Tuesday, August 23, 2016

The potential! At the ReBuildng Center...

When I wrote about my Bromeliad dish garden I referenced the ReBuilding Center, later I realized I've never dedicated an entire post to this amazing Portland resource. Time to right that wrong!

The Rebuilding Center takes donations of reusable building materials. According to their website... "Every day, eight tons of building materials move through the Rebuilding Center warehouse, with all donations and sales serving our mission to reduce waste and build local community."

There are several buildings and many departments in the complex. I tend to head right to what I think of as the "vents and ducts" area.

This piece had great potential for replacing the problem part of my dish garden, if only it were smaller.

I so love the possibilities of shiny metal!

These! OMG! They were aged just right. A pair of tall planters...can't you see it? Somehow I left them behind. As I write that was 3 days ago. I wonder if they're still there?

Hmmm...

And this! I see a long shallow planter.

Fabulous!

They have wood too, if you're into that sort of thing.

In another section these perforated squares have been haunting me. No doubt most of you know what they are, but I do not. I just know they're terribly cool.

And there are buckets of them!

There arealso a ton of light fixtures...

And bathroom bits.

I rarely see the front of the store (usually entering from the alley), but it is impressive!

Love the fence too, although the color is not a favorite.

Now that we've had a quick little tour around the store how about I share some of the things I've done with my ReBuilding Center finds?

I have no idea what this piece of metal really is, but once I found it I knew it would be a planter. It's all one piece, open at the bottom, but I sealed off the long base while still allowing a little water to drain.

This is year two for the Aloe and Sedum combo. I suppose next year I'd better pull them out, root-prune, and refresh the soil.

This is one of many traditionally "pot-shaped" metal pieces that have become planters.

This one is open at the bottom, essentially just a ring. I used it to help increase the drainage for the roots of this Agave parry var. couesii, it is planted in the ground and will stay here over winter.

Ditto for the piece the Agave bracteosa is planted in. Where as the Agave nickelsiae planter has a solid bottom and gets moved around.

This old metal funnel has held a few different Agaves.

Each only spend a season in such root-cramped quarters, but they look good while they're doing it!

That metal drum was a ReBuilding score. Again I have no idea what it's supposed to be. There's a hole in the top with a piece of PVC glued into it. Great for planting!

Of course the pie-plate and other pieces used to make the dish garden were recently written about here.

I still love it!

This tall perforated piece of metal is playing trellis to a Passionflower.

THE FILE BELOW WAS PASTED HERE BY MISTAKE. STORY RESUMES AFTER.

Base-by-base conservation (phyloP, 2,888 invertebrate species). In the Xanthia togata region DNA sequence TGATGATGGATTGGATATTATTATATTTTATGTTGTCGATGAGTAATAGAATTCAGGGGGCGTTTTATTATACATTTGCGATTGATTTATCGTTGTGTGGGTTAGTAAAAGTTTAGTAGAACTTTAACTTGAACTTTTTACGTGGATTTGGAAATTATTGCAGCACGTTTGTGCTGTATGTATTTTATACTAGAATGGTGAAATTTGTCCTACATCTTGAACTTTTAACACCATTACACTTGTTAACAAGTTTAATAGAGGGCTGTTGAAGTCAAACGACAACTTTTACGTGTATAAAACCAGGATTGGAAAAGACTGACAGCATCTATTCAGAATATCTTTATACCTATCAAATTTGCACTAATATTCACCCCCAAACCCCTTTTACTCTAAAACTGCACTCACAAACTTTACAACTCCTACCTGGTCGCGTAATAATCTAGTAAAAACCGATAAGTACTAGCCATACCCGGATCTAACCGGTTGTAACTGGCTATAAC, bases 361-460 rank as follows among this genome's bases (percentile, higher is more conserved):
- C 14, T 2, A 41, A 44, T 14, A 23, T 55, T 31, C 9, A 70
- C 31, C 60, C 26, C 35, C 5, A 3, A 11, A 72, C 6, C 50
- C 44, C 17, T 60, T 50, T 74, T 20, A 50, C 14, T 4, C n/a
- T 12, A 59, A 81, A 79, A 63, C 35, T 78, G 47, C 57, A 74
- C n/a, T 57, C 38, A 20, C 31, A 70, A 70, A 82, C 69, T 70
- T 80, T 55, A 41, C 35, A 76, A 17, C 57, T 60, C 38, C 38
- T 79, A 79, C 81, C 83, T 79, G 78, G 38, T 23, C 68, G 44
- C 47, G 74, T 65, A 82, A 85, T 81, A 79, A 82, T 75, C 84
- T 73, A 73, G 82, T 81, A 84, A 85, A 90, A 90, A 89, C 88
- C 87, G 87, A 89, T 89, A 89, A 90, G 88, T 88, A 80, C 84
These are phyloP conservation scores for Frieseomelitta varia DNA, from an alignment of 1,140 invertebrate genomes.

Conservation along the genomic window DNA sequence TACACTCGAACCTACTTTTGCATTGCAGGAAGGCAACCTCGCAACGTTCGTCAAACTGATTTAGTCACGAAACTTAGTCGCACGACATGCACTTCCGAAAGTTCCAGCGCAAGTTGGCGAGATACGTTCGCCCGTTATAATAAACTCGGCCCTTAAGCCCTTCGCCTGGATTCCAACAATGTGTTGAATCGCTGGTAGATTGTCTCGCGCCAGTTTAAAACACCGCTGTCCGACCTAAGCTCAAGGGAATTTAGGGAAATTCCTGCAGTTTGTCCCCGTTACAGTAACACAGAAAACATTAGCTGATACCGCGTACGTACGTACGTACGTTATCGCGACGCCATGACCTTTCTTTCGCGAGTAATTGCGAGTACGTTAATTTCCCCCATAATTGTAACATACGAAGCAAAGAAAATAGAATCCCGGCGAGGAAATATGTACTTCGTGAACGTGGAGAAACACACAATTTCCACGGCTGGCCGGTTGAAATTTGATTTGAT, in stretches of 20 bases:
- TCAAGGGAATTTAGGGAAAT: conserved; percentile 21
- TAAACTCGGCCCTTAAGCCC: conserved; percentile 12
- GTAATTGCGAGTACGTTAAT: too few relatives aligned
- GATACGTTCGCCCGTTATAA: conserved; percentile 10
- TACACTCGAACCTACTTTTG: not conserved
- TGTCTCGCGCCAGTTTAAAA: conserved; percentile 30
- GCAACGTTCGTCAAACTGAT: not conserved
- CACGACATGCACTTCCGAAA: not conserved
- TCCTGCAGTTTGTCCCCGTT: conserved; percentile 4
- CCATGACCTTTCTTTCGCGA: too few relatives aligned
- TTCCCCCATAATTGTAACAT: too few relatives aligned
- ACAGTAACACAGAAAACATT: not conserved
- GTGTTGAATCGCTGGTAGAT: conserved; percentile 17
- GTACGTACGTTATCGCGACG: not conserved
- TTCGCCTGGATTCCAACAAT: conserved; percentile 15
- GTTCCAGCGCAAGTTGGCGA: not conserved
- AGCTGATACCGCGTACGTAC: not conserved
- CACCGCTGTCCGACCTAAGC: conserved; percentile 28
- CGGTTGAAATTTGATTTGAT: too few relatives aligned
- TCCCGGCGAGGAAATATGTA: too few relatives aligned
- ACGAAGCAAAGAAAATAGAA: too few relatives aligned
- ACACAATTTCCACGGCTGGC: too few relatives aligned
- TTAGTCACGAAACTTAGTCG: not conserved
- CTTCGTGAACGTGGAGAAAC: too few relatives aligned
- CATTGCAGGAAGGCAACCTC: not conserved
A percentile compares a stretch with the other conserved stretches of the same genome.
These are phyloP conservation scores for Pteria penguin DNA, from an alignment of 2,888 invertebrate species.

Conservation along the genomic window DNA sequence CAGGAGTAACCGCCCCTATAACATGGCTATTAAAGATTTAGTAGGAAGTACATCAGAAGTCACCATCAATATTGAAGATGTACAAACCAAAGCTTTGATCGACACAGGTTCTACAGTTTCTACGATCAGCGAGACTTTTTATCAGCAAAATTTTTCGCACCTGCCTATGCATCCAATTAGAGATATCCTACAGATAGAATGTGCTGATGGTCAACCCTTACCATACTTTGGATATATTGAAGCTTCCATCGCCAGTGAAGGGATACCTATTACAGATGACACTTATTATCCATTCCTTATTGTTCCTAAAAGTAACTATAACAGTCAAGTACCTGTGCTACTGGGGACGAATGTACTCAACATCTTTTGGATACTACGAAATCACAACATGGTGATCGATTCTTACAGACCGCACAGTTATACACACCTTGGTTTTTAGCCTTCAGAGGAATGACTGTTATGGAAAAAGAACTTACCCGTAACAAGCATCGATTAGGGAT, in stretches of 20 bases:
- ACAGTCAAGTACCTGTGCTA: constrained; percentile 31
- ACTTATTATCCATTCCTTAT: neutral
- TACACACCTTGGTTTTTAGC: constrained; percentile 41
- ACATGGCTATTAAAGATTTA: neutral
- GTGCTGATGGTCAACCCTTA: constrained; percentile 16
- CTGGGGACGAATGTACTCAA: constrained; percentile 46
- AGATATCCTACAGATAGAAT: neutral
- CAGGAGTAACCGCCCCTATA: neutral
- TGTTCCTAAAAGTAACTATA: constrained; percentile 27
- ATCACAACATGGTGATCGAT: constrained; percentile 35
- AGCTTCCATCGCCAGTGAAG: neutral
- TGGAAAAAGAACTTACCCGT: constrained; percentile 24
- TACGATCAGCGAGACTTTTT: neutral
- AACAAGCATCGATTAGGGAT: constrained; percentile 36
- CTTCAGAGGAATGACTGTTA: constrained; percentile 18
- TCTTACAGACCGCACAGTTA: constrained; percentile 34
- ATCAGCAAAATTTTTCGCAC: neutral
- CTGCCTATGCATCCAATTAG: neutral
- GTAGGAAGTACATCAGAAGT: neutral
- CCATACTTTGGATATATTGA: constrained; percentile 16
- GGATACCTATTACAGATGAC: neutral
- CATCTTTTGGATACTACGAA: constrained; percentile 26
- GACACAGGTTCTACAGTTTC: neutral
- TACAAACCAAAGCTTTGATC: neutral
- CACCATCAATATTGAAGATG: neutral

And a few loops of metal wire are allowing another Passionflower vine to use the Albizia julibrissin 'Summer Chocolate' tree for support without overwhelming it.

I just have to remember to train it around the wire every so often.

I do love the ReBuilding Center and hope you have something in your city similarly inspiring for re-purposed "could-be" gardeny things!

All material © 2009-2016 by Loree Bohl for danger garden. Unauthorized reproduction prohibited and just plain rude.

30 comments:

  1. I love your eye for seeing the potentialities in metal stuff! ;-) Not to mention the mini raised planters! I'll have to keep that in mind for the bottom (clay) part of my garden...

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    1. I do love metal! I wanted our fences to be corrugated, but some smart person cautioned me against the glare and reflected heat.

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  2. So glad you pulled this all together in one post. I'm also a big fan of bottomless pots/vents in the garden. That metal drum is the best find. What an undercover salvage artist you've been!

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    1. "undercover salvage artist"...I love that!

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  3. We too have a rebuilding center. I have always meant to visit. You have totally inspired me. You really are an artist!

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    1. Thanks Laurin, hope you get a chance to visit yours.

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  4. Your creativity is impressive, and thrift/recycling is a great thing. But metal plant containers always make me wonder: doesn't the conductive nature of the material make temperature swings more extreme? The swings in Portland are probably smaller than they are here (November and late Feb-mid March often being hugely stressful even for in-ground plants).